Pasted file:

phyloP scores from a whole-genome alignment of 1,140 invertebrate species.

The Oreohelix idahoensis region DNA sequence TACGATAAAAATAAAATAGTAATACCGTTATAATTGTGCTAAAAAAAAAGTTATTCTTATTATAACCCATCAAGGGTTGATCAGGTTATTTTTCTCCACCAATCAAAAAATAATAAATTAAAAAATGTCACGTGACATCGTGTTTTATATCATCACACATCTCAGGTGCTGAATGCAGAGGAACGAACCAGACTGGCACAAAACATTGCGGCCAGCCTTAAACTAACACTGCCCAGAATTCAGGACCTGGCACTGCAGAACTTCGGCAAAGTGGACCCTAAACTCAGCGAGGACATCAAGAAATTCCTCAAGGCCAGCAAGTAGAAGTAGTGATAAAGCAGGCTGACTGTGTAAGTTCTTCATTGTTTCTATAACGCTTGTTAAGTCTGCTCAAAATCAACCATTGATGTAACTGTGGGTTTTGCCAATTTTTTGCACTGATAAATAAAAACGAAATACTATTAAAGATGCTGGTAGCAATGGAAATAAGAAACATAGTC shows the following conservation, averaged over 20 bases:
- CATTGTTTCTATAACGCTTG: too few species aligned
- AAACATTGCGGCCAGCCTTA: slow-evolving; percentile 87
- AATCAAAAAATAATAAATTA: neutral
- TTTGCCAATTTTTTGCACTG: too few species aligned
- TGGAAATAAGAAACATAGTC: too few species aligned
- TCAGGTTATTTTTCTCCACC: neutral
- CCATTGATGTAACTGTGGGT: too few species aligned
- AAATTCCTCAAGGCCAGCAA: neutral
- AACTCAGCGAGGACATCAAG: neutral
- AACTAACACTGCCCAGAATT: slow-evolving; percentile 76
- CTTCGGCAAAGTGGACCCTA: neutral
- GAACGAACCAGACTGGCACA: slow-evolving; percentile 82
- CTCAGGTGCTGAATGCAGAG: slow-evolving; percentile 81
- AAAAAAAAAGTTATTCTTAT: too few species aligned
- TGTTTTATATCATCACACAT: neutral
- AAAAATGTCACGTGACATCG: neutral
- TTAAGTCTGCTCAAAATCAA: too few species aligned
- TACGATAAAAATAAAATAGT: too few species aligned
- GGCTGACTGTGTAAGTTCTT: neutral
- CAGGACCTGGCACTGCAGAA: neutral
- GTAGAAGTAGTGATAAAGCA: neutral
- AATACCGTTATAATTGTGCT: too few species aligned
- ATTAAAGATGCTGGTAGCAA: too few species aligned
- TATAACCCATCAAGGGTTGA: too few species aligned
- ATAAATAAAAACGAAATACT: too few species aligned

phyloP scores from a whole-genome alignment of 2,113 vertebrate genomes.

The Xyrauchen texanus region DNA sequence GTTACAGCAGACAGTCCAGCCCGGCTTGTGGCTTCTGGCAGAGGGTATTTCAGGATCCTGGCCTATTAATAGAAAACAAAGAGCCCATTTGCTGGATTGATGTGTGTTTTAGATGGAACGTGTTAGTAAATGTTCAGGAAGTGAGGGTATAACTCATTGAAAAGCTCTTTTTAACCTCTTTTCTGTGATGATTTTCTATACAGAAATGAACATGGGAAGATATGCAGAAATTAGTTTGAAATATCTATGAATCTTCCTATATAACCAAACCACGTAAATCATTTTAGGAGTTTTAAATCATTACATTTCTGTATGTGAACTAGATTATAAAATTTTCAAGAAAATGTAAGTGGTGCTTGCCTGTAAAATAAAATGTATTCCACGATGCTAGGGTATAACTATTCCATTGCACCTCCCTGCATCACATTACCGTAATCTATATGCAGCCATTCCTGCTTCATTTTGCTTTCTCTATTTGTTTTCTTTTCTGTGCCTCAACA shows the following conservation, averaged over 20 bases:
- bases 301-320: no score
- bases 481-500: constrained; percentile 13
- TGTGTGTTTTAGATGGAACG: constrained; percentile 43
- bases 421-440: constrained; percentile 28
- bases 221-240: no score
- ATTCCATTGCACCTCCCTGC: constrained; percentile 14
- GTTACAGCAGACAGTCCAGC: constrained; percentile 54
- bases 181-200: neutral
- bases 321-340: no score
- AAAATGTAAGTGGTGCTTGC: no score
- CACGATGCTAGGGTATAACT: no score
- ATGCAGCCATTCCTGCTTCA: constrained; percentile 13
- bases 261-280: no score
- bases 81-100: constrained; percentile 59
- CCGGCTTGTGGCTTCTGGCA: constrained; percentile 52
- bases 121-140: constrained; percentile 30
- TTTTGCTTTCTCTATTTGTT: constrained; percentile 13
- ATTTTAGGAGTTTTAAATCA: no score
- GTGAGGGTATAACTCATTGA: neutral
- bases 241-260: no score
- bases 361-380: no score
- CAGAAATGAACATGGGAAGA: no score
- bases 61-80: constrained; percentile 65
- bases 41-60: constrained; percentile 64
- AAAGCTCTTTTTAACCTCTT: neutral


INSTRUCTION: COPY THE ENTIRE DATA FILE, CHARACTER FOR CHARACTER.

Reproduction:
phyloP scores from a whole-genome alignment of 1,140 invertebrate species.

The Oreohelix idahoensis region DNA sequence TACGATAAAAATAAAATAGTAATACCGTTATAATTGTGCTAAAAAAAAAGTTATTCTTATTATAACCCATCAAGGGTTGATCAGGTTATTTTTCTCCACCAATCAAAAAATAATAAATTAAAAAATGTCACGTGACATCGTGTTTTATATCATCACACATCTCAGGTGCTGAATGCAGAGGAACGAACCAGACTGGCACAAAACATTGCGGCCAGCCTTAAACTAACACTGCCCAGAATTCAGGACCTGGCACTGCAGAACTTCGGCAAAGTGGACCCTAAACTCAGCGAGGACATCAAGAAATTCCTCAAGGCCAGCAAGTAGAAGTAGTGATAAAGCAGGCTGACTGTGTAAGTTCTTCATTGTTTCTATAACGCTTGTTAAGTCTGCTCAAAATCAACCATTGATGTAACTGTGGGTTTTGCCAATTTTTTGCACTGATAAATAAAAACGAAATACTATTAAAGATGCTGGTAGCAATGGAAATAAGAAACATAGTC shows the following conservation, averaged over 20 bases:
- CATTGTTTCTATAACGCTTG: too few species aligned
- AAACATTGCGGCCAGCCTTA: slow-evolving; percentile 87
- AATCAAAAAATAATAAATTA: neutral
- TTTGCCAATTTTTTGCACTG: too few species aligned
- TGGAAATAAGAAACATAGTC: too few species aligned
- TCAGGTTATTTTTCTCCACC: neutral
- CCATTGATGTAACTGTGGGT: too few species aligned
- AAATTCCTCAAGGCCAGCAA: neutral
- AACTCAGCGAGGACATCAAG: neutral
- AACTAACACTGCCCAGAATT: slow-evolving; percentile 76
- CTTCGGCAAAGTGGACCCTA: neutral
- GAACGAACCAGACTGGCACA: slow-evolving; percentile 82
- CTCAGGTGCTGAATGCAGAG: slow-evolving; percentile 81
- AAAAAAAAAGTTATTCTTAT: too few species aligned
- TGTTTTATATCATCACACAT: neutral
- AAAAATGTCACGTGACATCG: neutral
- TTAAGTCTGCTCAAAATCAA: too few species aligned
- TACGATAAAAATAAAATAGT: too few species aligned
- GGCTGACTGTGTAAGTTCTT: neutral
- CAGGACCTGGCACTGCAGAA: neutral
- GTAGAAGTAGTGATAAAGCA: neutral
- AATACCGTTATAATTGTGCT: too few species aligned
- ATTAAAGATGCTGGTAGCAA: too few species aligned
- TATAACCCATCAAGGGTTGA: too few species aligned
- ATAAATAAAAACGAAATACT: too few species aligned

phyloP scores from a whole-genome alignment of 2,113 vertebrate genomes.

The Xyrauchen texanus region DNA sequence GTTACAGCAGACAGTCCAGCCCGGCTTGTGGCTTCTGGCAGAGGGTATTTCAGGATCCTGGCCTATTAATAGAAAACAAAGAGCCCATTTGCTGGATTGATGTGTGTTTTAGATGGAACGTGTTAGTAAATGTTCAGGAAGTGAGGGTATAACTCATTGAAAAGCTCTTTTTAACCTCTTTTCTGTGATGATTTTCTATACAGAAATGAACATGGGAAGATATGCAGAAATTAGTTTGAAATATCTATGAATCTTCCTATATAACCAAACCACGTAAATCATTTTAGGAGTTTTAAATCATTACATTTCTGTATGTGAACTAGATTATAAAATTTTCAAGAAAATGTAAGTGGTGCTTGCCTGTAAAATAAAATGTATTCCACGATGCTAGGGTATAACTATTCCATTGCACCTCCCTGCATCACATTACCGTAATCTATATGCAGCCATTCCTGCTTCATTTTGCTTTCTCTATTTGTTTTCTTTTCTGTGCCTCAACA shows the following conservation, averaged over 20 bases:
- bases 301-320: no score
- bases 481-500: constrained; percentile 13
- TGTGTGTTTTAGATGGAACG: constrained; percentile 43
- bases 421-440: constrained; percentile 28
- bases 221-240: no score
- ATTCCATTGCACCTCCCTGC: constrained; percentile 14
- GTTACAGCAGACAGTCCAGC: constrained; percentile 54
- bases 181-200: neutral
- bases 321-340: no score
- AAAATGTAAGTGGTGCTTGC: no score
- CACGATGCTAGGGTATAACT: no score
- ATGCAGCCATTCCTGCTTCA: constrained; percentile 13
- bases 261-280: no score
- bases 81-100: constrained; percentile 59
- CCGGCTTGTGGCTTCTGGCA: constrained; percentile 52
- bases 121-140: constrained; percentile 30
- TTTTGCTTTCTCTATTTGTT: constrained; percentile 13
- ATTTTAGGAGTTTTAAATCA: no score
- GTGAGGGTATAACTCATTGA: neutral
- bases 241-260: no score
- bases 361-380: no score
- CAGAAATGAACATGGGAAGA: no score
- bases 61-80: constrained; percentile 65
- bases 41-60: constrained; percentile 64
- AAAGCTCTTTTTAACCTCTT: neutral